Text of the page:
Particularly Persistent Parking Problems


As an individual who currently deals with several “Invisible disabilities”, I can assure you that they are real. Currently, I live with psoriatic arthritis, fibromyalgia and hypothyroidism. They all come with varying levels of symptoms that I deal with on a daily basis. There are some days when I have to lie there in bed for about 10 minutes due to really bad pain before I can get up. Sometimes I wake up in the middle of the night and literally can’t roll over due to pain. It all depends.

Several years ago, my doctor told me that I was “eligible” to apply for a handicapped placard for my vehicle. For me, it was never an option to apply. I had a few people tell me I was “crazy for not going for it” and how easy it would be for me on days when it was pouring or during the holidays when trying to park. Personally, with the issues I deal with, parking as far away as possible allows me to walk more and combat the pain that comes from being sedentary at times when I’m in pain. Also, I believe that there are many more people who NEED the space and I don’t at this time in my life.

That’s not to say that there aren’t people with advanced or more severe disease progression than I am and are very much in need of that placard. I’m just not one of them.


A disturbing trend that I’ve seen lately is the public shaming of people utilizing these parking spots. I’ve seen various stories in the media that tell of individuals in possession of a placard returning to their vehicle to find incredibly nasty notes, some with profanity and threats of calling the police to report them for illegally using their placard. Personal insults abound calling them fat, lazy or otherwise unqualified. Oftentimes, people write down questions, like “Where’s your wheelchair?”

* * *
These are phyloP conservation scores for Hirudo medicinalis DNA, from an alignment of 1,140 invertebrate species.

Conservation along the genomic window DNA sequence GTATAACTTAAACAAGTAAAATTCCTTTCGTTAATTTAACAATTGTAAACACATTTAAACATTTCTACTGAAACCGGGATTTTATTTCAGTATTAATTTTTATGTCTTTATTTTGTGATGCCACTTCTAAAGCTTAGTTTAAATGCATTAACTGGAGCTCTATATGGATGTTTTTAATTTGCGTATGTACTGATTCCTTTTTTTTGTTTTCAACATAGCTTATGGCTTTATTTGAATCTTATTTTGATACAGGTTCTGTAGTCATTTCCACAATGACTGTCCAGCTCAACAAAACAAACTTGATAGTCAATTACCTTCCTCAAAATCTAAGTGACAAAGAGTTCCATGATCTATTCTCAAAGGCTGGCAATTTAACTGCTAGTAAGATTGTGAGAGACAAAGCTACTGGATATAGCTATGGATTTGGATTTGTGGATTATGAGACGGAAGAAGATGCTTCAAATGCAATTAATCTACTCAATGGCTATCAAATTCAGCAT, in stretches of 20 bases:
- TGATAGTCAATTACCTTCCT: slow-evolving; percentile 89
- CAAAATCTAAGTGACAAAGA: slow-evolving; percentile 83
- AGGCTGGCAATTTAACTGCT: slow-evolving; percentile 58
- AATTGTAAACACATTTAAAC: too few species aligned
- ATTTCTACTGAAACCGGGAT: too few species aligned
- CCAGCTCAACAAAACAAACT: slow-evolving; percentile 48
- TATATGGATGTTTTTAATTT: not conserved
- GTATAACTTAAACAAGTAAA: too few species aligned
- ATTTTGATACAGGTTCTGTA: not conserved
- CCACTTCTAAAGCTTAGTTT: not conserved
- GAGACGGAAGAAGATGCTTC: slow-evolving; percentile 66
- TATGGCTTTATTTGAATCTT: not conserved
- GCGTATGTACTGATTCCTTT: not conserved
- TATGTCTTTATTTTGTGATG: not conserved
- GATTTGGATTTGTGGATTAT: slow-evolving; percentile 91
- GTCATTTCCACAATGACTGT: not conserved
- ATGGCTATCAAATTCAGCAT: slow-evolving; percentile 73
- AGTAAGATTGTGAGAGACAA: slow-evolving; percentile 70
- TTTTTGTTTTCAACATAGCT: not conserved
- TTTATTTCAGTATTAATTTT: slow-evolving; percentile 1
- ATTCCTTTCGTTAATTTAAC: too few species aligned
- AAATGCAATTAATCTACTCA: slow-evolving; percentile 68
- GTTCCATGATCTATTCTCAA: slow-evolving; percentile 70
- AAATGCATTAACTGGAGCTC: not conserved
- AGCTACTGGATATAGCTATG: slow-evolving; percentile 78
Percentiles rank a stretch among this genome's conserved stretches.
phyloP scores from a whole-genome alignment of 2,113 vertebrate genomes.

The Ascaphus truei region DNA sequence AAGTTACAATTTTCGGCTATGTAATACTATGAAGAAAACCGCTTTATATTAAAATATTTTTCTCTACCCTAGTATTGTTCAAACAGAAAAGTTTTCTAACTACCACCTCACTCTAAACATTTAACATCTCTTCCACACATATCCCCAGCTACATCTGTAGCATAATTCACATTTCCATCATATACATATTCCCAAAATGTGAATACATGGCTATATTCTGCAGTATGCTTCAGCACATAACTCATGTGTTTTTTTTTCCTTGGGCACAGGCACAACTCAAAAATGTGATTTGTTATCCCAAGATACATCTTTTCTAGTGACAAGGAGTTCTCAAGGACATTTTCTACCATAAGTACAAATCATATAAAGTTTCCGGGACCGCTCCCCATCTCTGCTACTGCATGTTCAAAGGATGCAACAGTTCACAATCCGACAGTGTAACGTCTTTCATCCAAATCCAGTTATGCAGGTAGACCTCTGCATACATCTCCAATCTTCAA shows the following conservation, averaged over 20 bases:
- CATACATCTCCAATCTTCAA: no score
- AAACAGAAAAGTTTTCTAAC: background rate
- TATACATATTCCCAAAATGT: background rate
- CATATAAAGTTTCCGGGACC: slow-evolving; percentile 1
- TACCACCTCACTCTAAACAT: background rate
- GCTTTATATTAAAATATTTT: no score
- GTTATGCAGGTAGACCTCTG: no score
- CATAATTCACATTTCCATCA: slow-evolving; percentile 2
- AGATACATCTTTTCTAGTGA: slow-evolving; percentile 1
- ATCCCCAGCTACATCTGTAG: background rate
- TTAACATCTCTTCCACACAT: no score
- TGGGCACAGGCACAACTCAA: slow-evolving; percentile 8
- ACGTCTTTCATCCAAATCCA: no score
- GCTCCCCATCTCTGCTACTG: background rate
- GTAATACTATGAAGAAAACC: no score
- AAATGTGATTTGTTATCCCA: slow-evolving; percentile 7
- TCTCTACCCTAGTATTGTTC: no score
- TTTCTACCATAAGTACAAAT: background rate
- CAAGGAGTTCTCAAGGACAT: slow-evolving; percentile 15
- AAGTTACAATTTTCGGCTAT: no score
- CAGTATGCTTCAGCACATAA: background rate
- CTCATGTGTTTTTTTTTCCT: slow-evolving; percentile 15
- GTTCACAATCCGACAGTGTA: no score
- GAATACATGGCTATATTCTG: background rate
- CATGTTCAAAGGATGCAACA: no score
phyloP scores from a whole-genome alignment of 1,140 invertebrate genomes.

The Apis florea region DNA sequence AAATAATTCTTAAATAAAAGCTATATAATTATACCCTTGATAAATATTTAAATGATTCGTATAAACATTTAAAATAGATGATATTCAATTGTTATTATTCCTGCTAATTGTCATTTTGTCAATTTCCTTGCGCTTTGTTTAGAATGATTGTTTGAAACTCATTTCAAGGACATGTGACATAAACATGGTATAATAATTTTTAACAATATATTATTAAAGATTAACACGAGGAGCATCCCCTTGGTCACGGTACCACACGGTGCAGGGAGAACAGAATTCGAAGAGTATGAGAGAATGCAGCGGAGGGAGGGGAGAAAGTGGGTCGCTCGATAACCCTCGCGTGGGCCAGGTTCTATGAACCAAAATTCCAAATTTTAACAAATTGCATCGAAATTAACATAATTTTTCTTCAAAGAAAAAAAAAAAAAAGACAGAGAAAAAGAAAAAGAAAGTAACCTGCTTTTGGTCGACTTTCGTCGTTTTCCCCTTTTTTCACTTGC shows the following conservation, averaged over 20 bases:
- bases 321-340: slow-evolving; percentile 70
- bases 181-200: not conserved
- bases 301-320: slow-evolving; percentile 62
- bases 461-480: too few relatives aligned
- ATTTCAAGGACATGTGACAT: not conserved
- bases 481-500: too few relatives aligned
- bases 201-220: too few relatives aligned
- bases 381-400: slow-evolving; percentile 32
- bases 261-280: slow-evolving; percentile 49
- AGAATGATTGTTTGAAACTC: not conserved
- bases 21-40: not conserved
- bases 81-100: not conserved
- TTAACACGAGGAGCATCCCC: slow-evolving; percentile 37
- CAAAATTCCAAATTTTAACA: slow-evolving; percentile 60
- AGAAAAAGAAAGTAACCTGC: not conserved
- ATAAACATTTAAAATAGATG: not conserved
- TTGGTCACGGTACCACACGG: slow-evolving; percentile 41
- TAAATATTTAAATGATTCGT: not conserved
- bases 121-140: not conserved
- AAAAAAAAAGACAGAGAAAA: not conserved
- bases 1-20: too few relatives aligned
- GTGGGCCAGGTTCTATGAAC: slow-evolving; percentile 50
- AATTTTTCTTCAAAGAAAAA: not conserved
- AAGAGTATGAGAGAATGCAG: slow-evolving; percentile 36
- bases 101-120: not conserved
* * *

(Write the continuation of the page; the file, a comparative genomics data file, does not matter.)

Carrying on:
I don’t know about you, but I really don’t have the time to go around with a full writing pad and haunt parking lots and seek out people and try to determine their medical status. I’m not trying to be funny. In fact, it’s kind of disturbing that people have this much time on their hands and the nerve to do that.


Raising two children with Autism, I’ve been privy to the question, “But they don’t LOOK autistic” on several occasions, so I’m used to contemplating these silly questions and statements. However, I do believe that society in general is sorely lacking when it comes to understanding disability. For example, someone who has just had major heart surgery may need to limit their trips for a few months. Parking closer might allow them to get in and out of the store faster. We never know what others are going through and I wish that we as a society could try to be kinder to one another.

Can you imagine what it might be like for someone treating an illness with high doses of steroids and also combating sudden weight gain from them getting a note telling them they are fat and not disabled? We are all on different paths of our life journey and a little kindness can go so far. Try it sometime; I promise it will make you feel good as well as the person you’re kind to.


So the next time you see someone parking at a disabled spot and your first instinct is to say something cruel or write a nasty note, think about how not saying or writing anything can make a difference in not just that person’s day, but your own.


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